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Old 12-10-2002, 01:26 AM
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Old 12-10-2002, 01:51 AM
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Just a few weeks ago........

Teen Missing After Accident

By Margarita Martin-Hidalgo
The Ledger

[email protected]

LAKELAND -- Polk County deputies searched Lake Gibson late Sunday for a 15-year-old Lakeland boy who was tossed into the water when two personal watercraft collided, a Polk County Sheriff's Office spokesman said Sunday.

Sheriff's spokesman Scott Wilder said investigators think Brad Hicks died in the accident.

As deputies searched Lake Gibson, dozens of family members and friends, many from Calvary Baptist Church, kept vigil. Some huddled in groups, wrapped in shawls and blankets on the chilly afternoon.

Several friends declined to comment for this story, saying it was a very difficult time for the family.

The accident occurred shortly after 2 p.m. Sunday, just minutes after Hicks and his friend, David Norwood, 13, were dropped off at the boat ramp on Lake Gibson Park Road. Hicks' father, Daryl Hicks, took the boys for an afternoon outing after attending church and having lunch, Wilder said.

Norwood didn't require medical treatment and was able to give detectives an account of what happened. He told investigators that Hicks' Kawasaki 1100 Jet Ski veered into the path of Norwood's Yamaha Water Venture and the two boys were knocked off when the two watercraft collided, Wilder said.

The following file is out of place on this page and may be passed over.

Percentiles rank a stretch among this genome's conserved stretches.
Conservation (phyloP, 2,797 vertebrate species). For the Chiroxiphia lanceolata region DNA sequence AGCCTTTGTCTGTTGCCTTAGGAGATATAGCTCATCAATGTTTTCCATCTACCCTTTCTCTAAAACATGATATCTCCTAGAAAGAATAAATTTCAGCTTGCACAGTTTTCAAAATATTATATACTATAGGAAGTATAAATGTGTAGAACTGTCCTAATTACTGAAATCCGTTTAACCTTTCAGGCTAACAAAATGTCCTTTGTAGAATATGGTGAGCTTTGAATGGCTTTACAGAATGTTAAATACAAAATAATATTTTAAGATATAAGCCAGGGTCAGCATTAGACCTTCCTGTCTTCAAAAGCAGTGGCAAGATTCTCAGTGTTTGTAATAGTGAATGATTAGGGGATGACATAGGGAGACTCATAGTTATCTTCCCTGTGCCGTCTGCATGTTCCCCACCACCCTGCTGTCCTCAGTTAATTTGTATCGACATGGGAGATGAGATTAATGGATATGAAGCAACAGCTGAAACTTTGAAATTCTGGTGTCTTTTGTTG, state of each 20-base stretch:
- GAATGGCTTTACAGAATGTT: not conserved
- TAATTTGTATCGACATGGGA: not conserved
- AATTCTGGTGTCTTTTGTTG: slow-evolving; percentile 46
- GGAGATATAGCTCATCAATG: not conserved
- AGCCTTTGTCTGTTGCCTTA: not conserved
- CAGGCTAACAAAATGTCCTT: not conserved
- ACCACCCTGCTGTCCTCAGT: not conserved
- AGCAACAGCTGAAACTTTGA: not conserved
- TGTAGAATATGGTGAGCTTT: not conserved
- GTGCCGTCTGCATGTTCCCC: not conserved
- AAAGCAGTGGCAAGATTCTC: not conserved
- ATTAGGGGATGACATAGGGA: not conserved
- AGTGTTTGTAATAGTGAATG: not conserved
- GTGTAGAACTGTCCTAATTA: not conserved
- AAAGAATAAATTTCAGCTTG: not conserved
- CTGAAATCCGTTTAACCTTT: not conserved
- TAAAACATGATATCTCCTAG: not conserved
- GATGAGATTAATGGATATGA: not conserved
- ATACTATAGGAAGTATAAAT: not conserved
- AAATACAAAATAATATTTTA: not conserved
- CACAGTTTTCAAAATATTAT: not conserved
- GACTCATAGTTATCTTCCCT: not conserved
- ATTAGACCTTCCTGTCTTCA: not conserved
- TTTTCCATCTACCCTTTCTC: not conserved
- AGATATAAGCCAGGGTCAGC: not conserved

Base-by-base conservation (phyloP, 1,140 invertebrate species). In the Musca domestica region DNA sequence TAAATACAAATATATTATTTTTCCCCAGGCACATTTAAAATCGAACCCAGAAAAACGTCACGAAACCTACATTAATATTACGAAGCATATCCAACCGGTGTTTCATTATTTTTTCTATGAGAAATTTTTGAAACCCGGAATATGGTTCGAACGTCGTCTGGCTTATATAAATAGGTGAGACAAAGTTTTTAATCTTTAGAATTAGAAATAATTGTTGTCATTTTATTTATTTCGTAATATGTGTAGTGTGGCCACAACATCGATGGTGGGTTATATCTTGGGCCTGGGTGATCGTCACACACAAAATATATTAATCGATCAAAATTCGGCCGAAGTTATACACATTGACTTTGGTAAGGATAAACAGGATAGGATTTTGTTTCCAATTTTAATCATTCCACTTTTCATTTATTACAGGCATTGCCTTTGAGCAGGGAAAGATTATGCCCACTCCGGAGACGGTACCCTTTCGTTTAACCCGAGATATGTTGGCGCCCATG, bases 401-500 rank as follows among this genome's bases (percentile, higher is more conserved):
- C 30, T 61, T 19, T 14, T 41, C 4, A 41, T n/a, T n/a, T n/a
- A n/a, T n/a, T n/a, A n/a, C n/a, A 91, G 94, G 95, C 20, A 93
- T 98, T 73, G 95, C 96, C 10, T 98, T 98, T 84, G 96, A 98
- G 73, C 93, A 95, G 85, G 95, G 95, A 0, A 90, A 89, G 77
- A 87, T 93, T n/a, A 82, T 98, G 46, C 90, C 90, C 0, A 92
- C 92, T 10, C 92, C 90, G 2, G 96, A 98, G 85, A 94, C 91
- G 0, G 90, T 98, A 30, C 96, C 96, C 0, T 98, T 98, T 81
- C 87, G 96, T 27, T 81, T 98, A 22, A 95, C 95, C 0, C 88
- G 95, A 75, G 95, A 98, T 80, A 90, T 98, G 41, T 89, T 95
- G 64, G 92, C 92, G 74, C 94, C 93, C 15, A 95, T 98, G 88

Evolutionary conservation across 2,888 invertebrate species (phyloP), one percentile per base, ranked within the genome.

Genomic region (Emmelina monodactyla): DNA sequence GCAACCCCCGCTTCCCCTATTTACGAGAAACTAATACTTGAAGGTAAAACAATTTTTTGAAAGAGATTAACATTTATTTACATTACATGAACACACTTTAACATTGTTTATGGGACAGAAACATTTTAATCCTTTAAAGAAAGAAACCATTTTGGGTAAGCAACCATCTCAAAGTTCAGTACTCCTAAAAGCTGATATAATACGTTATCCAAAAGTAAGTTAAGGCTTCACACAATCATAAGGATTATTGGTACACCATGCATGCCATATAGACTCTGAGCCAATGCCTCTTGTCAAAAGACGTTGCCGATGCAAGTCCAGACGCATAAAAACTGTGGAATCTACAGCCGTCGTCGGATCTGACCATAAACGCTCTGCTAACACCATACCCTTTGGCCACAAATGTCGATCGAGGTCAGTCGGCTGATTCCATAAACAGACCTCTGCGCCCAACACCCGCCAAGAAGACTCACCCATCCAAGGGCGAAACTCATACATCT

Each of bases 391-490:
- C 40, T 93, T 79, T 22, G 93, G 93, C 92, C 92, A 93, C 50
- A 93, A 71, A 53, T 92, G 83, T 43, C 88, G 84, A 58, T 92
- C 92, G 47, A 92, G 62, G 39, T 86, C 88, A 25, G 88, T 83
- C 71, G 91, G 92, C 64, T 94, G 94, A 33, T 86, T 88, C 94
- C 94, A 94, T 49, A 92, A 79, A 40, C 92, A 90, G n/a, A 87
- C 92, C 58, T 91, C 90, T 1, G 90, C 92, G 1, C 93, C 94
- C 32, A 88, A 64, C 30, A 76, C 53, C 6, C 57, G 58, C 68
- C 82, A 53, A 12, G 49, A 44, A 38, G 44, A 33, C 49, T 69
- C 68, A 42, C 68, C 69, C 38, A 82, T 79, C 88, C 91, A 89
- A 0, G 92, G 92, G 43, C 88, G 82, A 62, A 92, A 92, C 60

At the time, Hicks was traveling at a relatively low speed, Wilder said.

Neither of the boys was wearing a life jacket, as is required by state law, Wilder said.

Hicks, a student at Lakeland Christian School, didn't make it to shore, Wilder said.

Norwood swam to shore and alerted a woman who lives in a lakefront house about what had happened. The woman immediately called 911. Wilder said she told detectives she came to the rear of her home after she saw Norwood swimming near her house.

When Daryl Hicks realized what had happened, he jumped into the lake to try to rescue his son, Wilder said. But Hicks didn't find his son.

One of the watercraft, the Yamaha, continued to spin in circles after the impact. It had minor damages to the bottom of the craft.

Hicks' Kawasaki was damaged in the steering wheel area, said Wilder.

"It looks like it's totaled to me, inoperable," he said.

Sheriff's deputies, Lakeland police and Florida Wildlife Conservation Commission officers were at the lake, and searchers were focusing on an area about 200 yards from the Lake Gibson Park Road boat ramp. Wilder said the water is about 4 feet to 8 feet deep in that area.

State law says boaters between the ages of 14 and 21 can operate personal watercraft if they complete a boating safety course, Wilder said. He didn't know whether the boys had taken the course.

Margarita Martin-Hildago can be reached at [email protected] or 863-294-4639.
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Old 12-10-2002, 02:22 AM
Join Date: May 2001
Location: Indiana
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A crab fisherman found Zak Lukas and Jason Lewis, both 16 and from Brooksville, in the water near the Polaris watercraft that carried them into the gulf Saturday afternoon. Investigators found part of a crab trap stuck in the water intake manifold, which likely disabled the engine.